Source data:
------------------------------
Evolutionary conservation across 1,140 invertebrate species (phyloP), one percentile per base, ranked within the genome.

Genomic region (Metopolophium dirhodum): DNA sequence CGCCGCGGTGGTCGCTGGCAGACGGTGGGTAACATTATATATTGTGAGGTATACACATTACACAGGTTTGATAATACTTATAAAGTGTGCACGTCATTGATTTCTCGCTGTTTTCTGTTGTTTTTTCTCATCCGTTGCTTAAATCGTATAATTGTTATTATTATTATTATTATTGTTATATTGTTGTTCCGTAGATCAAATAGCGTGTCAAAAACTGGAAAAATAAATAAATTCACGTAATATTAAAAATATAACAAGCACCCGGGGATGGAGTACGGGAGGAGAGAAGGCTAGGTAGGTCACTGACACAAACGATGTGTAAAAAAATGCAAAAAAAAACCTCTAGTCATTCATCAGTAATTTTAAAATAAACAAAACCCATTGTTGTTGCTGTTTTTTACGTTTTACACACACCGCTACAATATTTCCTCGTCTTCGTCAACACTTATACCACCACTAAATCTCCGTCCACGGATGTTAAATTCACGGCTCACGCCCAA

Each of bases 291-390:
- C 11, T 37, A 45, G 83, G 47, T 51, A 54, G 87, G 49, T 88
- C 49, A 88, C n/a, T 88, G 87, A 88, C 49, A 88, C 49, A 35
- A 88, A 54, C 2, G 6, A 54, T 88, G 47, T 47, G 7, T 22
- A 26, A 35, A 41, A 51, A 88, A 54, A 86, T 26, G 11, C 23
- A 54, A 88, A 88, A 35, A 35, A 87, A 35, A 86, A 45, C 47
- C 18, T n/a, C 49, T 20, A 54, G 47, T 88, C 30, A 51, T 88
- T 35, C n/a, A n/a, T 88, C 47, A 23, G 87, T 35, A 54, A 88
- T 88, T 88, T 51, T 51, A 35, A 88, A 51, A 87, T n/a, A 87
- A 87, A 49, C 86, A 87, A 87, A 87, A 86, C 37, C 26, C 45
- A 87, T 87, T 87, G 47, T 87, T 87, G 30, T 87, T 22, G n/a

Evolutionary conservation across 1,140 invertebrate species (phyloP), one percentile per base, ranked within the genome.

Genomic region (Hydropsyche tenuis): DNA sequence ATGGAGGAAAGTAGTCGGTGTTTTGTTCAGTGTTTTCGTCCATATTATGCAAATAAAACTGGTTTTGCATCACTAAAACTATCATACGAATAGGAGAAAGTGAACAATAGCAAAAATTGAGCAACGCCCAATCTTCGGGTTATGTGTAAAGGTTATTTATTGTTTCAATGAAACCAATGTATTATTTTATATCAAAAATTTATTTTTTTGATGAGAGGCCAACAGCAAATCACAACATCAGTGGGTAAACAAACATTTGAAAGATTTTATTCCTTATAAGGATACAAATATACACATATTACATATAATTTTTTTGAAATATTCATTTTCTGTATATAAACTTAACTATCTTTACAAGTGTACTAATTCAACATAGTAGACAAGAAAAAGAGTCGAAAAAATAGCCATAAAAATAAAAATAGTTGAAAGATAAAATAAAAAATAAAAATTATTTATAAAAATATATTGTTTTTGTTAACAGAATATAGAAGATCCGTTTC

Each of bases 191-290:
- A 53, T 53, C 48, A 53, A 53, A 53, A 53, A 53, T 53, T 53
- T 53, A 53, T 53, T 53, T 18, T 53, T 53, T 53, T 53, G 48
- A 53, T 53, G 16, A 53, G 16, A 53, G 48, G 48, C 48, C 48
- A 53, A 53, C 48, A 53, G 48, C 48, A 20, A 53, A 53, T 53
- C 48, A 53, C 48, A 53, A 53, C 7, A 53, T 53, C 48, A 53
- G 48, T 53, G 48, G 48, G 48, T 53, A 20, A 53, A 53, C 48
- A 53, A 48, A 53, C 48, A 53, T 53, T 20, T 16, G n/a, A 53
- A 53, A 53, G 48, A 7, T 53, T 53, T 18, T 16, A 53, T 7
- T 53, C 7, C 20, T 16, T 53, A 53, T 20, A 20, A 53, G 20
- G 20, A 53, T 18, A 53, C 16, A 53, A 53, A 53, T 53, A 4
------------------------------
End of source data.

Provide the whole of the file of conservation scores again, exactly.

Evolutionary conservation across 1,140 invertebrate species (phyloP), one percentile per base, ranked within the genome.

Genomic region (Metopolophium dirhodum): DNA sequence CGCCGCGGTGGTCGCTGGCAGACGGTGGGTAACATTATATATTGTGAGGTATACACATTACACAGGTTTGATAATACTTATAAAGTGTGCACGTCATTGATTTCTCGCTGTTTTCTGTTGTTTTTTCTCATCCGTTGCTTAAATCGTATAATTGTTATTATTATTATTATTATTGTTATATTGTTGTTCCGTAGATCAAATAGCGTGTCAAAAACTGGAAAAATAAATAAATTCACGTAATATTAAAAATATAACAAGCACCCGGGGATGGAGTACGGGAGGAGAGAAGGCTAGGTAGGTCACTGACACAAACGATGTGTAAAAAAATGCAAAAAAAAACCTCTAGTCATTCATCAGTAATTTTAAAATAAACAAAACCCATTGTTGTTGCTGTTTTTTACGTTTTACACACACCGCTACAATATTTCCTCGTCTTCGTCAACACTTATACCACCACTAAATCTCCGTCCACGGATGTTAAATTCACGGCTCACGCCCAA

Each of bases 291-390:
- C 11, T 37, A 45, G 83, G 47, T 51, A 54, G 87, G 49, T 88
- C 49, A 88, C n/a, T 88, G 87, A 88, C 49, A 88, C 49, A 35
- A 88, A 54, C 2, G 6, A 54, T 88, G 47, T 47, G 7, T 22
- A 26, A 35, A 41, A 51, A 88, A 54, A 86, T 26, G 11, C 23
- A 54, A 88, A 88, A 35, A 35, A 87, A 35, A 86, A 45, C 47
- C 18, T n/a, C 49, T 20, A 54, G 47, T 88, C 30, A 51, T 88
- T 35, C n/a, A n/a, T 88, C 47, A 23, G 87, T 35, A 54, A 88
- T 88, T 88, T 51, T 51, A 35, A 88, A 51, A 87, T n/a, A 87
- A 87, A 49, C 86, A 87, A 87, A 87, A 86, C 37, C 26, C 45
- A 87, T 87, T 87, G 47, T 87, T 87, G 30, T 87, T 22, G n/a

Evolutionary conservation across 1,140 invertebrate species (phyloP), one percentile per base, ranked within the genome.

Genomic region (Hydropsyche tenuis): DNA sequence ATGGAGGAAAGTAGTCGGTGTTTTGTTCAGTGTTTTCGTCCATATTATGCAAATAAAACTGGTTTTGCATCACTAAAACTATCATACGAATAGGAGAAAGTGAACAATAGCAAAAATTGAGCAACGCCCAATCTTCGGGTTATGTGTAAAGGTTATTTATTGTTTCAATGAAACCAATGTATTATTTTATATCAAAAATTTATTTTTTTGATGAGAGGCCAACAGCAAATCACAACATCAGTGGGTAAACAAACATTTGAAAGATTTTATTCCTTATAAGGATACAAATATACACATATTACATATAATTTTTTTGAAATATTCATTTTCTGTATATAAACTTAACTATCTTTACAAGTGTACTAATTCAACATAGTAGACAAGAAAAAGAGTCGAAAAAATAGCCATAAAAATAAAAATAGTTGAAAGATAAAATAAAAAATAAAAATTATTTATAAAAATATATTGTTTTTGTTAACAGAATATAGAAGATCCGTTTC

Each of bases 191-290:
- A 53, T 53, C 48, A 53, A 53, A 53, A 53, A 53, T 53, T 53
- T 53, A 53, T 53, T 53, T 18, T 53, T 53, T 53, T 53, G 48
- A 53, T 53, G 16, A 53, G 16, A 53, G 48, G 48, C 48, C 48
- A 53, A 53, C 48, A 53, G 48, C 48, A 20, A 53, A 53, T 53
- C 48, A 53, C 48, A 53, A 53, C 7, A 53, T 53, C 48, A 53
- G 48, T 53, G 48, G 48, G 48, T 53, A 20, A 53, A 53, C 48
- A 53, A 48, A 53, C 48, A 53, T 53, T 20, T 16, G n/a, A 53
- A 53, A 53, G 48, A 7, T 53, T 53, T 18, T 16, A 53, T 7
- T 53, C 7, C 20, T 16, T 53, A 53, T 20, A 20, A 53, G 20
- G 20, A 53, T 18, A 53, C 16, A 53, A 53, A 53, T 53, A 4